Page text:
‘Petrified’ Limerick woman faces court - 9 years later

Anne Sheridan

Reporter:

Anne Sheridan

Judge Eugene O'KellyJudge Eugene O'Kelly
A WOMAN with three different aliases who obtained over €1600 worth of goods on a stolen laser card had her case finalised at Limerick District Court this Wednesday - nearly a decade after she committed the offence.

A WOMAN with three different aliases who obtained over €1600 worth of goods on a stolen laser card had her case finalised at Limerick District Court this Wednesday - nearly a decade after she committed the offence.

Judge Eugene O’Kelly expressed disbelief that it had taken this long for the case to be heard, but Sergeant Donal Cronin told the court that the defendant has used three different names – Martina Price, Martina O’Leary and Martina Price O’Leary in her dealings with gardai over the years.

“This was listed in court, turned up in court two dozen times, and there was no bench warrant or anything issued,” queried Judge O’Kelly.

The court heard that he was apprehended by Garda Shane Hayes on a bench warrant for a public order offence on May 9, 2009, when these earlier offences came to light.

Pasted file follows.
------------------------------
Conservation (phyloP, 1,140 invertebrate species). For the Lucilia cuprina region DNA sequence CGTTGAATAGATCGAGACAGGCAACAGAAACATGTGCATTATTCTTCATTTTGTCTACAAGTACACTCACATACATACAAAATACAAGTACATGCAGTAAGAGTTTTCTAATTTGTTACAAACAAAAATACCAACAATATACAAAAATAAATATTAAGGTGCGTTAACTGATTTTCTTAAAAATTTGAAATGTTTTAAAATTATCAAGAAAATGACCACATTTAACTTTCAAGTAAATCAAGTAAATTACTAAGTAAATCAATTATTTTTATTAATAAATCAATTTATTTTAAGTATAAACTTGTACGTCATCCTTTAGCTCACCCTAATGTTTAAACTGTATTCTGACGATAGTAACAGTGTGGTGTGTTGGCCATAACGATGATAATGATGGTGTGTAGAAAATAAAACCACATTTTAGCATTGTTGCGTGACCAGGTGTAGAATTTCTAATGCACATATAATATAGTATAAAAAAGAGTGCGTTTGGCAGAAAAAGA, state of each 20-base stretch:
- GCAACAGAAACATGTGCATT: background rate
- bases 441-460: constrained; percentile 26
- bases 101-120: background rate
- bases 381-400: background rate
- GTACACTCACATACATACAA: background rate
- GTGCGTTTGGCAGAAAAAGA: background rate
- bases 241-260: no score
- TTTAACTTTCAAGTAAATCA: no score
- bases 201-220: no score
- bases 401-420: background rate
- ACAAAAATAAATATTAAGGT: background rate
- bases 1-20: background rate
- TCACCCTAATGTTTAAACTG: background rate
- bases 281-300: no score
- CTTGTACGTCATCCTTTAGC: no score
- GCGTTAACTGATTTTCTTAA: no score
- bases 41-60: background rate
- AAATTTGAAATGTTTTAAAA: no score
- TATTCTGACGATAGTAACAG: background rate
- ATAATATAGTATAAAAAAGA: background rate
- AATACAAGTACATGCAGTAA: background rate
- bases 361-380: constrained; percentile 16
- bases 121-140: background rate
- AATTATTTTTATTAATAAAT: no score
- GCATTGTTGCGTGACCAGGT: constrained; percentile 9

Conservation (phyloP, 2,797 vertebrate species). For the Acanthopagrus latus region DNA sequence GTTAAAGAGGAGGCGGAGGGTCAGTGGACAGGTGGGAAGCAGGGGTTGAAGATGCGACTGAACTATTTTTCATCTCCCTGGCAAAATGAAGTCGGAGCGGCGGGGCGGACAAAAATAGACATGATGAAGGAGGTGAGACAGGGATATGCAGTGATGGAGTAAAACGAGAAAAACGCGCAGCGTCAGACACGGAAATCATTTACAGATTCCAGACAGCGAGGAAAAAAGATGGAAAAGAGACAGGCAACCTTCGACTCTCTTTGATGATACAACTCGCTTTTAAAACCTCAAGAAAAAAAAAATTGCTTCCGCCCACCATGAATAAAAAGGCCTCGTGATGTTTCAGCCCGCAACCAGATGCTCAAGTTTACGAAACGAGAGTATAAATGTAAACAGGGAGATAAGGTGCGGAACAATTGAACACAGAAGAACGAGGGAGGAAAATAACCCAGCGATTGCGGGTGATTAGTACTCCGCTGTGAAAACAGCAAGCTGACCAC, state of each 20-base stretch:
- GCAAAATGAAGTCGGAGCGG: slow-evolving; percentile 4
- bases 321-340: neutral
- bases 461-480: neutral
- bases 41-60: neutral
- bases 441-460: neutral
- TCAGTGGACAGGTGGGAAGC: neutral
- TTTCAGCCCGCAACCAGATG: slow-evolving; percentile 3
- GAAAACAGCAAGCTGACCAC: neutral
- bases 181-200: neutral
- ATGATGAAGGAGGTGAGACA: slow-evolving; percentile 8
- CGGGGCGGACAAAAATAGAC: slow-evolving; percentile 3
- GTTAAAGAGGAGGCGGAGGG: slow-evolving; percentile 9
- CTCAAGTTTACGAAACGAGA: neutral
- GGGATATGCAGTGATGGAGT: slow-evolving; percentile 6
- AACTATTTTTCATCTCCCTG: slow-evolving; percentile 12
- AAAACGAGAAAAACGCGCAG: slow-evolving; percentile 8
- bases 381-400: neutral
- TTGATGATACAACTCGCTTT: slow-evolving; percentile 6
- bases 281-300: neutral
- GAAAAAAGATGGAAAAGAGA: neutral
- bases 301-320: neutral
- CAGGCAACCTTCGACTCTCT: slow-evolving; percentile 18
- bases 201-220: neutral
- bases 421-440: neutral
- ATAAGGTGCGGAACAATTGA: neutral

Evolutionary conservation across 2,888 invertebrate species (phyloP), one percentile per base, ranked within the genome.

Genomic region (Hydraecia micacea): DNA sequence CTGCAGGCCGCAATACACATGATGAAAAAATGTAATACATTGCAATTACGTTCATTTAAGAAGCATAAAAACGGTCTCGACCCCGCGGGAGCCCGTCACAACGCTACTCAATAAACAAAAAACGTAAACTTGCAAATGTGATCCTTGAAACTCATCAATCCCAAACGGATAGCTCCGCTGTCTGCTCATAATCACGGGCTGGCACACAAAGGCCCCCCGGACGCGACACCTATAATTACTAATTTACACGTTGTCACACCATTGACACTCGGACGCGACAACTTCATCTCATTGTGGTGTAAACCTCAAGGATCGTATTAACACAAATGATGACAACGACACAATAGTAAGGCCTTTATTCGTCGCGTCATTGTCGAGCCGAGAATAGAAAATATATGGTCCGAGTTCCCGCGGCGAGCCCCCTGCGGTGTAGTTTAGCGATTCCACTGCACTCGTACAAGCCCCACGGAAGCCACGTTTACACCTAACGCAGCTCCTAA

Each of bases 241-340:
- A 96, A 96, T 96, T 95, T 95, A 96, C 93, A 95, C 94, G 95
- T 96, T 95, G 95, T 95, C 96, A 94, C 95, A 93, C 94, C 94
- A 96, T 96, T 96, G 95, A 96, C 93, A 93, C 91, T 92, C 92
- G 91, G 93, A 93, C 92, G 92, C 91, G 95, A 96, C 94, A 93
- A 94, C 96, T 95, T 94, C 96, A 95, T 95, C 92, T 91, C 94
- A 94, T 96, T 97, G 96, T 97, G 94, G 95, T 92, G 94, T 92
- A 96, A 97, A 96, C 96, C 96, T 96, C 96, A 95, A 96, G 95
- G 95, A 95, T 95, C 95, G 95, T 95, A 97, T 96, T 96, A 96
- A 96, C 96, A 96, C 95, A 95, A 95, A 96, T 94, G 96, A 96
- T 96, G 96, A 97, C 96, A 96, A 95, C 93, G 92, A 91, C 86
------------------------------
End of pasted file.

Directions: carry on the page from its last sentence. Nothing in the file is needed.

The 41 year-old, with an address at Grattan Court, Clare Street, had obtained a stolen card, which was left on a counter in a bank by a bank official and were due to be sent to the recipients. A man who took the card earlier had his case dealt with by the court.

Judge O’Kelly said this must have presented “an irresistible temptation”, adding that while the amount was significant, he doubted “this particular loss has caused the banking crisis”.

In all she obtained €1612.54 worth of goods on the card on August 24 and 25, 2004.

Gardai said the bank took full responsibility for the amount of funds lost.

Solicitor Tom Kiely said his client developed a serious drug addiction, and has given by the card by someone in her peer group, who had a negative influence on her at the time.

He said she was “petrified” of the consequences of coming to court, having earlier received a suspended sentence, which could have been re-activated at the court’s discretion.

However, he said the mother of four, who had two young children at the time, is now in full employment and has “completely turned her life around”.

Judge O’Kelly said the defendant was “foolish to run away” from the offence, but accepted that “she has lived for the past eight years petrified that the day of reckoning was going to come.”

She was charged with 16 counts of theft, and one count of stolen property.

The defendant has eight previous convictions for larceny, theft, assault and public order, dating back to 1999, but hasn’t come to the attention of gardai since the incident in 2004.

She was convicted of the offence, and fined €250, with eight weeks to pay the fine.